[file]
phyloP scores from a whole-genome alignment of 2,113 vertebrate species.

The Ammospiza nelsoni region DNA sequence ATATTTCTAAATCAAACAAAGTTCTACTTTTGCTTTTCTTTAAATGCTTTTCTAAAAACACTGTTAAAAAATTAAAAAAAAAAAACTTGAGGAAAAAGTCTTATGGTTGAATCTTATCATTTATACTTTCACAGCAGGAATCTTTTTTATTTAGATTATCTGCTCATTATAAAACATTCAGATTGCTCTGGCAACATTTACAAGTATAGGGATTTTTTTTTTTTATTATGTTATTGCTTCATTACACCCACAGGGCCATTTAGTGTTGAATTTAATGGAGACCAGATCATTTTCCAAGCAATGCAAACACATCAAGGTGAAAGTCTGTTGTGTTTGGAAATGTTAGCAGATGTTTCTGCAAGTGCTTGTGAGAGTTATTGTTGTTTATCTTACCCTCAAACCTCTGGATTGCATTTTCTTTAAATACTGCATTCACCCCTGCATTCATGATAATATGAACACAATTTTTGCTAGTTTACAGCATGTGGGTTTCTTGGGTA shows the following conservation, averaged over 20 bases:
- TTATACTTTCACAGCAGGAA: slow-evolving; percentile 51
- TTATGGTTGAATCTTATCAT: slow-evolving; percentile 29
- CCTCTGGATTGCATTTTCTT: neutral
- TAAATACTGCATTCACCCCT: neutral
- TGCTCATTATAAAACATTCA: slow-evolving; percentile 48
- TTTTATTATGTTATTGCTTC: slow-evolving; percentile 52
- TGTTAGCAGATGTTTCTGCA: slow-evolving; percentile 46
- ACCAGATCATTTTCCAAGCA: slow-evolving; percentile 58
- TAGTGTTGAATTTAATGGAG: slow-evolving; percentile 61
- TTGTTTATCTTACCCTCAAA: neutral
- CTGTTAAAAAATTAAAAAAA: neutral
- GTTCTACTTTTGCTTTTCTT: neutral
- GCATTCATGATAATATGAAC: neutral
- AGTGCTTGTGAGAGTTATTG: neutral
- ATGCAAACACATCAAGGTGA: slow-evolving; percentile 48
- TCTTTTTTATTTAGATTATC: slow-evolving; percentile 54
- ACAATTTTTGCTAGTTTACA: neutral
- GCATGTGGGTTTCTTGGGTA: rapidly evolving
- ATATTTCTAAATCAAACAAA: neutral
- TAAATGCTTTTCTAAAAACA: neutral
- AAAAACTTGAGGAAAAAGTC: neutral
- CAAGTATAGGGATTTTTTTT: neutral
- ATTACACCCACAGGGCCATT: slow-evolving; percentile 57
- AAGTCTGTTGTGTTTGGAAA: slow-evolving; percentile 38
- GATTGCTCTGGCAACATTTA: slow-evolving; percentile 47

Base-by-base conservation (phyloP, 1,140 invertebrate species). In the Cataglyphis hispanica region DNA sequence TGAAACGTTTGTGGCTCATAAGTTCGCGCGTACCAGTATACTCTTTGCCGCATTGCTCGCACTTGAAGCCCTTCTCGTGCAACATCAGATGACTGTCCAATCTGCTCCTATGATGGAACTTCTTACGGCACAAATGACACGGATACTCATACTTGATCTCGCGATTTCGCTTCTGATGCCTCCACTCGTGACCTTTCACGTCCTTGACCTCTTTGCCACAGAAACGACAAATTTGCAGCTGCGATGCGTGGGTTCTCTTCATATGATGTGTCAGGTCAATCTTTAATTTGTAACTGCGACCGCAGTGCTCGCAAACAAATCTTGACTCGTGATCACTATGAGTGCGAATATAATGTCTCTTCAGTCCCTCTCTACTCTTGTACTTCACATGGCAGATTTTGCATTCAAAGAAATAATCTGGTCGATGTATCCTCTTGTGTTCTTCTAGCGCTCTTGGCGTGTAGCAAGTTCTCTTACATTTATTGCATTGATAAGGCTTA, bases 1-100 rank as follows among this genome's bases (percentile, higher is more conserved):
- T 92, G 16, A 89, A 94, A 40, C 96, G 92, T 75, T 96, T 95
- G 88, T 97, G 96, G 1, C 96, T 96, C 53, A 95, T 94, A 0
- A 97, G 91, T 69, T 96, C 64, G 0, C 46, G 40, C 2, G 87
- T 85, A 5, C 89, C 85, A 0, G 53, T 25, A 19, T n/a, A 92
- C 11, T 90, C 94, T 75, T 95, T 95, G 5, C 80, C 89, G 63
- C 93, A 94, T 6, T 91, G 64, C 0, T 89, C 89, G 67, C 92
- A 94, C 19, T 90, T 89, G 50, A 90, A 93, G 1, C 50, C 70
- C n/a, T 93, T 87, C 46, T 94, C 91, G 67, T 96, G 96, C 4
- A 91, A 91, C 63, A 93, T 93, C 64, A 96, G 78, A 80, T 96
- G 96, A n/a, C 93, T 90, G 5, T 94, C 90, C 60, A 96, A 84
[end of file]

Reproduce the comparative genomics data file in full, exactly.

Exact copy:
phyloP scores from a whole-genome alignment of 2,113 vertebrate species.

The Ammospiza nelsoni region DNA sequence ATATTTCTAAATCAAACAAAGTTCTACTTTTGCTTTTCTTTAAATGCTTTTCTAAAAACACTGTTAAAAAATTAAAAAAAAAAAACTTGAGGAAAAAGTCTTATGGTTGAATCTTATCATTTATACTTTCACAGCAGGAATCTTTTTTATTTAGATTATCTGCTCATTATAAAACATTCAGATTGCTCTGGCAACATTTACAAGTATAGGGATTTTTTTTTTTTATTATGTTATTGCTTCATTACACCCACAGGGCCATTTAGTGTTGAATTTAATGGAGACCAGATCATTTTCCAAGCAATGCAAACACATCAAGGTGAAAGTCTGTTGTGTTTGGAAATGTTAGCAGATGTTTCTGCAAGTGCTTGTGAGAGTTATTGTTGTTTATCTTACCCTCAAACCTCTGGATTGCATTTTCTTTAAATACTGCATTCACCCCTGCATTCATGATAATATGAACACAATTTTTGCTAGTTTACAGCATGTGGGTTTCTTGGGTA shows the following conservation, averaged over 20 bases:
- TTATACTTTCACAGCAGGAA: slow-evolving; percentile 51
- TTATGGTTGAATCTTATCAT: slow-evolving; percentile 29
- CCTCTGGATTGCATTTTCTT: neutral
- TAAATACTGCATTCACCCCT: neutral
- TGCTCATTATAAAACATTCA: slow-evolving; percentile 48
- TTTTATTATGTTATTGCTTC: slow-evolving; percentile 52
- TGTTAGCAGATGTTTCTGCA: slow-evolving; percentile 46
- ACCAGATCATTTTCCAAGCA: slow-evolving; percentile 58
- TAGTGTTGAATTTAATGGAG: slow-evolving; percentile 61
- TTGTTTATCTTACCCTCAAA: neutral
- CTGTTAAAAAATTAAAAAAA: neutral
- GTTCTACTTTTGCTTTTCTT: neutral
- GCATTCATGATAATATGAAC: neutral
- AGTGCTTGTGAGAGTTATTG: neutral
- ATGCAAACACATCAAGGTGA: slow-evolving; percentile 48
- TCTTTTTTATTTAGATTATC: slow-evolving; percentile 54
- ACAATTTTTGCTAGTTTACA: neutral
- GCATGTGGGTTTCTTGGGTA: rapidly evolving
- ATATTTCTAAATCAAACAAA: neutral
- TAAATGCTTTTCTAAAAACA: neutral
- AAAAACTTGAGGAAAAAGTC: neutral
- CAAGTATAGGGATTTTTTTT: neutral
- ATTACACCCACAGGGCCATT: slow-evolving; percentile 57
- AAGTCTGTTGTGTTTGGAAA: slow-evolving; percentile 38
- GATTGCTCTGGCAACATTTA: slow-evolving; percentile 47

Base-by-base conservation (phyloP, 1,140 invertebrate species). In the Cataglyphis hispanica region DNA sequence TGAAACGTTTGTGGCTCATAAGTTCGCGCGTACCAGTATACTCTTTGCCGCATTGCTCGCACTTGAAGCCCTTCTCGTGCAACATCAGATGACTGTCCAATCTGCTCCTATGATGGAACTTCTTACGGCACAAATGACACGGATACTCATACTTGATCTCGCGATTTCGCTTCTGATGCCTCCACTCGTGACCTTTCACGTCCTTGACCTCTTTGCCACAGAAACGACAAATTTGCAGCTGCGATGCGTGGGTTCTCTTCATATGATGTGTCAGGTCAATCTTTAATTTGTAACTGCGACCGCAGTGCTCGCAAACAAATCTTGACTCGTGATCACTATGAGTGCGAATATAATGTCTCTTCAGTCCCTCTCTACTCTTGTACTTCACATGGCAGATTTTGCATTCAAAGAAATAATCTGGTCGATGTATCCTCTTGTGTTCTTCTAGCGCTCTTGGCGTGTAGCAAGTTCTCTTACATTTATTGCATTGATAAGGCTTA, bases 1-100 rank as follows among this genome's bases (percentile, higher is more conserved):
- T 92, G 16, A 89, A 94, A 40, C 96, G 92, T 75, T 96, T 95
- G 88, T 97, G 96, G 1, C 96, T 96, C 53, A 95, T 94, A 0
- A 97, G 91, T 69, T 96, C 64, G 0, C 46, G 40, C 2, G 87
- T 85, A 5, C 89, C 85, A 0, G 53, T 25, A 19, T n/a, A 92
- C 11, T 90, C 94, T 75, T 95, T 95, G 5, C 80, C 89, G 63
- C 93, A 94, T 6, T 91, G 64, C 0, T 89, C 89, G 67, C 92
- A 94, C 19, T 90, T 89, G 50, A 90, A 93, G 1, C 50, C 70
- C n/a, T 93, T 87, C 46, T 94, C 91, G 67, T 96, G 96, C 4
- A 91, A 91, C 63, A 93, T 93, C 64, A 96, G 78, A 80, T 96
- G 96, A n/a, C 93, T 90, G 5, T 94, C 90, C 60, A 96, A 84